A ballot box is a temporarily sealed container, usually cuboid though sometimes a tamper resistant bag, with a narrow slot in the top sufficient to accept a ballot paper in an election but which prevents anyone from accessing the votes cast until the close of the voting period. It will usually be located in a polling station although in some countries, notably Ireland and Russia, there may also be ballot boxes that are taken to people's homes where they would otherwise be unable to travel to the polling station. When very large ballot papers are used, there may be a feeder mechanism to assist in the deposit of the paper into the box.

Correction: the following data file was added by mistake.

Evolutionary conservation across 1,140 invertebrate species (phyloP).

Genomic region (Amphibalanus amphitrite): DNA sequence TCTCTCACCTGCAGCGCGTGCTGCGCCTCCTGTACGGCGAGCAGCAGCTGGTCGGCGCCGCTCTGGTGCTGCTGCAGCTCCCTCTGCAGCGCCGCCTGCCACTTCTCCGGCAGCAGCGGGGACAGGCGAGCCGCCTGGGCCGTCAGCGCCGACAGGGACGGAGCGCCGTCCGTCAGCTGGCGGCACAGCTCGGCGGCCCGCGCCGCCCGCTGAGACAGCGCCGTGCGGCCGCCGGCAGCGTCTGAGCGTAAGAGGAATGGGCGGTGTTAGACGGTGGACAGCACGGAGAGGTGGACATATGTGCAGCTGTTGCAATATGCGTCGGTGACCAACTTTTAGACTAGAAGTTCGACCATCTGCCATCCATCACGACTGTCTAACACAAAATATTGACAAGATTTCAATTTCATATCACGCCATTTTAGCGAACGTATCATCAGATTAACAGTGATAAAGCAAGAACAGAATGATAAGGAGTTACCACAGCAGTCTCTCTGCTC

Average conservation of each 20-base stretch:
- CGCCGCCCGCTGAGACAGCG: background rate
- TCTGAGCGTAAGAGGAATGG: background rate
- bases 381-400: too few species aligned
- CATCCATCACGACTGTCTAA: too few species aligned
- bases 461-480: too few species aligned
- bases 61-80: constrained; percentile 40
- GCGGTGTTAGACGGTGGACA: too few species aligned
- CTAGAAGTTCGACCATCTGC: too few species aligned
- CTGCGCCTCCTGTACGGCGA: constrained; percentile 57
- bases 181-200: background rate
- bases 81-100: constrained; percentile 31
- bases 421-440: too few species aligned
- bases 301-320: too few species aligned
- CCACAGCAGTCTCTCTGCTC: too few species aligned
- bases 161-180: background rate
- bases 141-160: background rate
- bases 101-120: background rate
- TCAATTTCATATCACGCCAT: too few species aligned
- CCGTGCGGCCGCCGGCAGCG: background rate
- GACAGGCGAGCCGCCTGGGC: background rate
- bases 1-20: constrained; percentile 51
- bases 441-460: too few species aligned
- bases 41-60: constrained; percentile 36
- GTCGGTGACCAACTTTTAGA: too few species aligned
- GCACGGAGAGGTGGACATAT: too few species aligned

Transparent ballot boxes may be used in order for people to be able to witness that the box is empty prior to the start of the election (i.e. not stuffed with fraudulent votes).
At the close of the election all boxes can be taken to a single location for tallying ("The count") and the result declared. Alternately the boxes can be tallied at the polling station, with individual stations announcing their results to be tallied (known as precinct count).
Ballot boxes are in some jurisdictions obsolete, because of the increase in paperless electronic voting.
The word ballot derives from voting systems based upon the use of a small ball instead of a voting paper: see blackball.
The first secret ballot and ballot box was in Pontefract.